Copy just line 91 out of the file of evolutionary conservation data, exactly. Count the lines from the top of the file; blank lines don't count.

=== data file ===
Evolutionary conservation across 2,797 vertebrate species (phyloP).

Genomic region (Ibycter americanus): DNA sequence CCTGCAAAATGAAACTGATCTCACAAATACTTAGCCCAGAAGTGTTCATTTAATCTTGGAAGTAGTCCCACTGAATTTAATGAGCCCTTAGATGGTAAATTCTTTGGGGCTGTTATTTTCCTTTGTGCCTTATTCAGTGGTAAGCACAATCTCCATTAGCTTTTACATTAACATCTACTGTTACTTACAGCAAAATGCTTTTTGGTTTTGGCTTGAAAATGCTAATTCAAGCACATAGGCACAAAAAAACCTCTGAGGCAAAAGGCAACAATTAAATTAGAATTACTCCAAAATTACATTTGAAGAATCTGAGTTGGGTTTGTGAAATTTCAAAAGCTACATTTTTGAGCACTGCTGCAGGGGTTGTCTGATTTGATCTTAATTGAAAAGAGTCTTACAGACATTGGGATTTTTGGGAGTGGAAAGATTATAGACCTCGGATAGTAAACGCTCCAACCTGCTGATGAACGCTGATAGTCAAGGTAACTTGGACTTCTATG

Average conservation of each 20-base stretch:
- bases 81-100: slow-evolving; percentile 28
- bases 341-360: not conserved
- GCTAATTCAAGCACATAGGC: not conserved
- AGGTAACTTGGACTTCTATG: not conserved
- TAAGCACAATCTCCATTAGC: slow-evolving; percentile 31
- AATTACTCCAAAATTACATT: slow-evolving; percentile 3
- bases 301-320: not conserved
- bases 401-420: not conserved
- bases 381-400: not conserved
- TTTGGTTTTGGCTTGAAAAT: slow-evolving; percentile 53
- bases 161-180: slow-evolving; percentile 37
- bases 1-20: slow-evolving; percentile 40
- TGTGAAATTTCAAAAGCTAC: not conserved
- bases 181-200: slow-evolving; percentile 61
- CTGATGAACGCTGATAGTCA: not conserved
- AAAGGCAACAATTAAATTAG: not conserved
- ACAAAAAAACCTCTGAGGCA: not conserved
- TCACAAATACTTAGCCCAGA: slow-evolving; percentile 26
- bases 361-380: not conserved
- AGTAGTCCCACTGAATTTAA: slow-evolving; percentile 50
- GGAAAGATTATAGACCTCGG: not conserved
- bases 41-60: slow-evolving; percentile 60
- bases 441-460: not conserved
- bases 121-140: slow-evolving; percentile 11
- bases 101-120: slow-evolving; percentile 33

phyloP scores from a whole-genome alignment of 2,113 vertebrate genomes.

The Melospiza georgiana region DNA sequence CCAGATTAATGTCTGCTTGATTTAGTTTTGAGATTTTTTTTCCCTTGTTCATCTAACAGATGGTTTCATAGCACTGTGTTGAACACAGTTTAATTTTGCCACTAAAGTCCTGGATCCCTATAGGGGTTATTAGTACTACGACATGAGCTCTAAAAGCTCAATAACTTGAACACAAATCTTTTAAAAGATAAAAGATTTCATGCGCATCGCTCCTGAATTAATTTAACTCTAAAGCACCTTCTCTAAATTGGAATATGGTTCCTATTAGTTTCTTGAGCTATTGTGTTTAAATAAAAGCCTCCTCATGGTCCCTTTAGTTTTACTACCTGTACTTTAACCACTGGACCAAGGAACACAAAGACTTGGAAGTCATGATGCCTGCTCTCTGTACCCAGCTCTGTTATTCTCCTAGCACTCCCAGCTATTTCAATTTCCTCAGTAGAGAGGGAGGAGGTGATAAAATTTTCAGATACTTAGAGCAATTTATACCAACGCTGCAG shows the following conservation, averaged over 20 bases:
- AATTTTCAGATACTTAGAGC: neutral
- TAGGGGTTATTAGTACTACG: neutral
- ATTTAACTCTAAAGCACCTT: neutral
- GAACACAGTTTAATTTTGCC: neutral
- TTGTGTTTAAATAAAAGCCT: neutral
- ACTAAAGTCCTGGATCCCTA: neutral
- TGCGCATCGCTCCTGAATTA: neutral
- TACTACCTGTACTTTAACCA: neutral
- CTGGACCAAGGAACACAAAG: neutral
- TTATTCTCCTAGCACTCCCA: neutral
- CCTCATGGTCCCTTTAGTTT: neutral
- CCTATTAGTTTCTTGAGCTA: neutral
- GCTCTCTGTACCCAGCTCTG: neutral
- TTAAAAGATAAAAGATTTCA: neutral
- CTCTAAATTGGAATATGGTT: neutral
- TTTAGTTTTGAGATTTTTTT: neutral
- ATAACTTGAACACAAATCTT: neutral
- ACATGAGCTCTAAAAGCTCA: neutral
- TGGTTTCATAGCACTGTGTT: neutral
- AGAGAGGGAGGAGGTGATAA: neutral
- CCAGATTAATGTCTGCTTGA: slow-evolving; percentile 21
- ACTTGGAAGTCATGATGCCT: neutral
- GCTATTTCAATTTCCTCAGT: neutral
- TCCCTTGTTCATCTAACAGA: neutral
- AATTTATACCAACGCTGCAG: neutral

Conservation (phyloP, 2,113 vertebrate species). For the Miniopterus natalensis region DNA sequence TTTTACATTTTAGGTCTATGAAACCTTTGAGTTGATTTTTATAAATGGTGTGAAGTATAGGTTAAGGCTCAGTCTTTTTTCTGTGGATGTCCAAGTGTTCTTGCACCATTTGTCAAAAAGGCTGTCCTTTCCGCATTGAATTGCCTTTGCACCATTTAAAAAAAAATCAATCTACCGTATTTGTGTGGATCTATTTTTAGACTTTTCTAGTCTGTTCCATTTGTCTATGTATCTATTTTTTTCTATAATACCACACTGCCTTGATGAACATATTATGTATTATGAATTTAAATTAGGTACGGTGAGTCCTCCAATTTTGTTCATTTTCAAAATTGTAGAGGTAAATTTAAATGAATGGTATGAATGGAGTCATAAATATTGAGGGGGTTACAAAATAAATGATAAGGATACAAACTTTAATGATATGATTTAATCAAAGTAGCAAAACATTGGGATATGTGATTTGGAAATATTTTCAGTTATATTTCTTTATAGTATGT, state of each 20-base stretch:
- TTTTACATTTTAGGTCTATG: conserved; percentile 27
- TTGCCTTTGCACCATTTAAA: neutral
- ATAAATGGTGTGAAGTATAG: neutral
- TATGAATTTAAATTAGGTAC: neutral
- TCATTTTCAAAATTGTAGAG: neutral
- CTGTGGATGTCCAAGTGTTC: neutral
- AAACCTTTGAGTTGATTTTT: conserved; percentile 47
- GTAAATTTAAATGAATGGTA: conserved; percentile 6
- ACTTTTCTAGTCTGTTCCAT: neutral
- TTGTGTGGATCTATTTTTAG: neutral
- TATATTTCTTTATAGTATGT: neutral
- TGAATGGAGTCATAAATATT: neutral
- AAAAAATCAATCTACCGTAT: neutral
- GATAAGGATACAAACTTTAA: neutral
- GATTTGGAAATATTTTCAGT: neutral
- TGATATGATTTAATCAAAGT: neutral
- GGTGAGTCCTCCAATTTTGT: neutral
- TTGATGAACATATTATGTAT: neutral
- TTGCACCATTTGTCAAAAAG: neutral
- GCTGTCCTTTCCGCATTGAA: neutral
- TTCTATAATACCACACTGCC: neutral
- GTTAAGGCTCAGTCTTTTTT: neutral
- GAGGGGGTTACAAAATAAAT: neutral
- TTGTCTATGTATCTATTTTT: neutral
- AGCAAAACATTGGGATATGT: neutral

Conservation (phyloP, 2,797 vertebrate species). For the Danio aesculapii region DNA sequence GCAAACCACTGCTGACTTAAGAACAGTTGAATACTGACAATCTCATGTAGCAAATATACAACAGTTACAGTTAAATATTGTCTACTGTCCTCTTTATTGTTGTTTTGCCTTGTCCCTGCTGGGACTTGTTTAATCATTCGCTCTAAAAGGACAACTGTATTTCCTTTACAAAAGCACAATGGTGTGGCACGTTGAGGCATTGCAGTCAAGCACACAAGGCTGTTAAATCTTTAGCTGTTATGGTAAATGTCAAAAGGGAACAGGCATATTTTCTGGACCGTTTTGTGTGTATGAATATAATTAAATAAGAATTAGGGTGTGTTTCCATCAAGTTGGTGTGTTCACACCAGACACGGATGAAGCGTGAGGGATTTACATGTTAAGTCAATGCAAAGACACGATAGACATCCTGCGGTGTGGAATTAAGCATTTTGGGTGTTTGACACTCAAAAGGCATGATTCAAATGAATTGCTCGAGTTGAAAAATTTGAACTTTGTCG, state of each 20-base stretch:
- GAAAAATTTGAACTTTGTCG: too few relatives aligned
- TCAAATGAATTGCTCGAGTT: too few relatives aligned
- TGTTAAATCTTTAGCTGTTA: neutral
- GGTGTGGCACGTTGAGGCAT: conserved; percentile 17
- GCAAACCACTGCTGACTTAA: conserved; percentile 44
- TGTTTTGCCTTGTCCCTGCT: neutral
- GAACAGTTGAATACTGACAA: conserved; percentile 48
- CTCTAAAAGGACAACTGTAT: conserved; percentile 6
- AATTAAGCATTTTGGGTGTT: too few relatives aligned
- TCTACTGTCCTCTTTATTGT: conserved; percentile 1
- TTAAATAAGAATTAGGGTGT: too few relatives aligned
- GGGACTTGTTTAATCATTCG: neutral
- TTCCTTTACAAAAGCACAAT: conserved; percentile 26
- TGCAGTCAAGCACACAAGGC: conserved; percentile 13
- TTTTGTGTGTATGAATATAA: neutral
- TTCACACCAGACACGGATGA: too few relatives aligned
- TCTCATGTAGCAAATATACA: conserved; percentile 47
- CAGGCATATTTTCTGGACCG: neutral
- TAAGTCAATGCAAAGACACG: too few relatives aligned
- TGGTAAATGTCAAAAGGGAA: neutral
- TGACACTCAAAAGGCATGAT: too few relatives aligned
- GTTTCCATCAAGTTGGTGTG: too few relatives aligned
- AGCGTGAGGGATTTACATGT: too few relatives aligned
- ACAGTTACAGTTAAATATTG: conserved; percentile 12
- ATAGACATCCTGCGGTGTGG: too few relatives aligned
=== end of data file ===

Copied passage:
- AATTAAGCATTTTGGGTGTT: too few relatives aligned